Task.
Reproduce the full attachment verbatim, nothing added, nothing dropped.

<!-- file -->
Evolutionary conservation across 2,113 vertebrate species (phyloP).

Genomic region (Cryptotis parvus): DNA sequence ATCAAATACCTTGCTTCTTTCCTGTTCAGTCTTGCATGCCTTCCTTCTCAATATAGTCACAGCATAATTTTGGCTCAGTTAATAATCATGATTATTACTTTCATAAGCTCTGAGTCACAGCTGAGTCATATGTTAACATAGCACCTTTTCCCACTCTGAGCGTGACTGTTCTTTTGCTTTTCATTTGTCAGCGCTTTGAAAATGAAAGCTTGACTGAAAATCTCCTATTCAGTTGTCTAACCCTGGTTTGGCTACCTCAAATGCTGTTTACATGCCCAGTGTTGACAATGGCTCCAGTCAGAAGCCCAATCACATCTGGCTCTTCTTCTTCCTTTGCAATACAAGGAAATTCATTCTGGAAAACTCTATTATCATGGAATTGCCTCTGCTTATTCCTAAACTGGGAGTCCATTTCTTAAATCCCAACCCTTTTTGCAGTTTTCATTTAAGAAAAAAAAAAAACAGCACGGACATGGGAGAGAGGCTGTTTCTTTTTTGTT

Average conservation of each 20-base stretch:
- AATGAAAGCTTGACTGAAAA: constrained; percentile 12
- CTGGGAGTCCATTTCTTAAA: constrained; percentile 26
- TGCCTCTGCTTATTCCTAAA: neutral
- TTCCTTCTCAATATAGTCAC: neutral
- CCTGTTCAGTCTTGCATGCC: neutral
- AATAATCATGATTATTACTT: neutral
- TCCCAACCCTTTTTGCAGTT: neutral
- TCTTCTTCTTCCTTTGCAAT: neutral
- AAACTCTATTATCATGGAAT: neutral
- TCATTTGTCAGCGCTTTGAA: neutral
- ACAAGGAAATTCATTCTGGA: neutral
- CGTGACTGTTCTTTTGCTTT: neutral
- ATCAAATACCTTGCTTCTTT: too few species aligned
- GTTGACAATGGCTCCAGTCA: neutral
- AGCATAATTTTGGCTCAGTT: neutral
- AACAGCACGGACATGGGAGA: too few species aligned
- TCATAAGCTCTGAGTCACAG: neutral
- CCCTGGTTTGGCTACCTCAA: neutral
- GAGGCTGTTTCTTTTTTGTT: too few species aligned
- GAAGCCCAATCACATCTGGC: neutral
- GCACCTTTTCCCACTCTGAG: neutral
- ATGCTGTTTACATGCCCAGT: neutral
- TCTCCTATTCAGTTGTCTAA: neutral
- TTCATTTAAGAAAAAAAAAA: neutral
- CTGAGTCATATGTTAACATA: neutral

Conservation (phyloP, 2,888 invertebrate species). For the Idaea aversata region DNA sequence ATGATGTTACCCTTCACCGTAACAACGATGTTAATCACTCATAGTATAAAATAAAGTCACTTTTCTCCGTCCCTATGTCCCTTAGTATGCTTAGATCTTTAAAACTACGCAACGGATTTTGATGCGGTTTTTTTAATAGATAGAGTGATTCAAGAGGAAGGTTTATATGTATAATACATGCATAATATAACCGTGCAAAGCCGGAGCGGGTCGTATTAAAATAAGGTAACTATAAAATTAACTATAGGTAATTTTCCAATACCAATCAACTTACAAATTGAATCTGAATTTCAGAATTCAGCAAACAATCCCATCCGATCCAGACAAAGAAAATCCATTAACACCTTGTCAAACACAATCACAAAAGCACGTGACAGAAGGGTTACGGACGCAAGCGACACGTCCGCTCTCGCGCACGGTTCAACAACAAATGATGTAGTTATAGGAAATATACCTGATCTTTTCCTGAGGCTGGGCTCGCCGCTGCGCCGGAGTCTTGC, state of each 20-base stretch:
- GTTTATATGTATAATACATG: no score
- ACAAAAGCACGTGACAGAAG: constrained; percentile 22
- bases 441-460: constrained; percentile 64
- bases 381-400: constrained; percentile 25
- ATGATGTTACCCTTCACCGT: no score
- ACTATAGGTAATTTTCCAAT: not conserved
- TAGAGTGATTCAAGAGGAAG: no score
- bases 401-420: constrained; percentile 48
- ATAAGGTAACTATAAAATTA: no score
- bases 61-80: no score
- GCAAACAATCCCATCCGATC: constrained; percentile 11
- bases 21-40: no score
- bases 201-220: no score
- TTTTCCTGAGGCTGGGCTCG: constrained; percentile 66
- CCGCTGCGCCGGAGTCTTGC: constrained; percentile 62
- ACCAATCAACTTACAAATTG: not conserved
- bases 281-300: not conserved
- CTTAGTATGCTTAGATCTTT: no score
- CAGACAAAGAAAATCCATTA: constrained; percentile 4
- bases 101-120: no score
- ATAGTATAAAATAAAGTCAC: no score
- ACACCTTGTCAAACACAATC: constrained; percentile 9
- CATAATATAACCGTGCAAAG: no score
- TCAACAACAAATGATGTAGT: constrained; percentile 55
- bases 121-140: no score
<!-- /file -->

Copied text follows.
Evolutionary conservation across 2,113 vertebrate species (phyloP).

Genomic region (Cryptotis parvus): DNA sequence ATCAAATACCTTGCTTCTTTCCTGTTCAGTCTTGCATGCCTTCCTTCTCAATATAGTCACAGCATAATTTTGGCTCAGTTAATAATCATGATTATTACTTTCATAAGCTCTGAGTCACAGCTGAGTCATATGTTAACATAGCACCTTTTCCCACTCTGAGCGTGACTGTTCTTTTGCTTTTCATTTGTCAGCGCTTTGAAAATGAAAGCTTGACTGAAAATCTCCTATTCAGTTGTCTAACCCTGGTTTGGCTACCTCAAATGCTGTTTACATGCCCAGTGTTGACAATGGCTCCAGTCAGAAGCCCAATCACATCTGGCTCTTCTTCTTCCTTTGCAATACAAGGAAATTCATTCTGGAAAACTCTATTATCATGGAATTGCCTCTGCTTATTCCTAAACTGGGAGTCCATTTCTTAAATCCCAACCCTTTTTGCAGTTTTCATTTAAGAAAAAAAAAAAACAGCACGGACATGGGAGAGAGGCTGTTTCTTTTTTGTT

Average conservation of each 20-base stretch:
- AATGAAAGCTTGACTGAAAA: constrained; percentile 12
- CTGGGAGTCCATTTCTTAAA: constrained; percentile 26
- TGCCTCTGCTTATTCCTAAA: neutral
- TTCCTTCTCAATATAGTCAC: neutral
- CCTGTTCAGTCTTGCATGCC: neutral
- AATAATCATGATTATTACTT: neutral
- TCCCAACCCTTTTTGCAGTT: neutral
- TCTTCTTCTTCCTTTGCAAT: neutral
- AAACTCTATTATCATGGAAT: neutral
- TCATTTGTCAGCGCTTTGAA: neutral
- ACAAGGAAATTCATTCTGGA: neutral
- CGTGACTGTTCTTTTGCTTT: neutral
- ATCAAATACCTTGCTTCTTT: too few species aligned
- GTTGACAATGGCTCCAGTCA: neutral
- AGCATAATTTTGGCTCAGTT: neutral
- AACAGCACGGACATGGGAGA: too few species aligned
- TCATAAGCTCTGAGTCACAG: neutral
- CCCTGGTTTGGCTACCTCAA: neutral
- GAGGCTGTTTCTTTTTTGTT: too few species aligned
- GAAGCCCAATCACATCTGGC: neutral
- GCACCTTTTCCCACTCTGAG: neutral
- ATGCTGTTTACATGCCCAGT: neutral
- TCTCCTATTCAGTTGTCTAA: neutral
- TTCATTTAAGAAAAAAAAAA: neutral
- CTGAGTCATATGTTAACATA: neutral

Conservation (phyloP, 2,888 invertebrate species). For the Idaea aversata region DNA sequence ATGATGTTACCCTTCACCGTAACAACGATGTTAATCACTCATAGTATAAAATAAAGTCACTTTTCTCCGTCCCTATGTCCCTTAGTATGCTTAGATCTTTAAAACTACGCAACGGATTTTGATGCGGTTTTTTTAATAGATAGAGTGATTCAAGAGGAAGGTTTATATGTATAATACATGCATAATATAACCGTGCAAAGCCGGAGCGGGTCGTATTAAAATAAGGTAACTATAAAATTAACTATAGGTAATTTTCCAATACCAATCAACTTACAAATTGAATCTGAATTTCAGAATTCAGCAAACAATCCCATCCGATCCAGACAAAGAAAATCCATTAACACCTTGTCAAACACAATCACAAAAGCACGTGACAGAAGGGTTACGGACGCAAGCGACACGTCCGCTCTCGCGCACGGTTCAACAACAAATGATGTAGTTATAGGAAATATACCTGATCTTTTCCTGAGGCTGGGCTCGCCGCTGCGCCGGAGTCTTGC, state of each 20-base stretch:
- GTTTATATGTATAATACATG: no score
- ACAAAAGCACGTGACAGAAG: constrained; percentile 22
- bases 441-460: constrained; percentile 64
- bases 381-400: constrained; percentile 25
- ATGATGTTACCCTTCACCGT: no score
- ACTATAGGTAATTTTCCAAT: not conserved
- TAGAGTGATTCAAGAGGAAG: no score
- bases 401-420: constrained; percentile 48
- ATAAGGTAACTATAAAATTA: no score
- bases 61-80: no score
- GCAAACAATCCCATCCGATC: constrained; percentile 11
- bases 21-40: no score
- bases 201-220: no score
- TTTTCCTGAGGCTGGGCTCG: constrained; percentile 66
- CCGCTGCGCCGGAGTCTTGC: constrained; percentile 62
- ACCAATCAACTTACAAATTG: not conserved
- bases 281-300: not conserved
- CTTAGTATGCTTAGATCTTT: no score
- CAGACAAAGAAAATCCATTA: constrained; percentile 4
- bases 101-120: no score
- ATAGTATAAAATAAAGTCAC: no score
- ACACCTTGTCAAACACAATC: constrained; percentile 9
- CATAATATAACCGTGCAAAG: no score
- TCAACAACAAATGATGTAGT: constrained; percentile 55
- bases 121-140: no score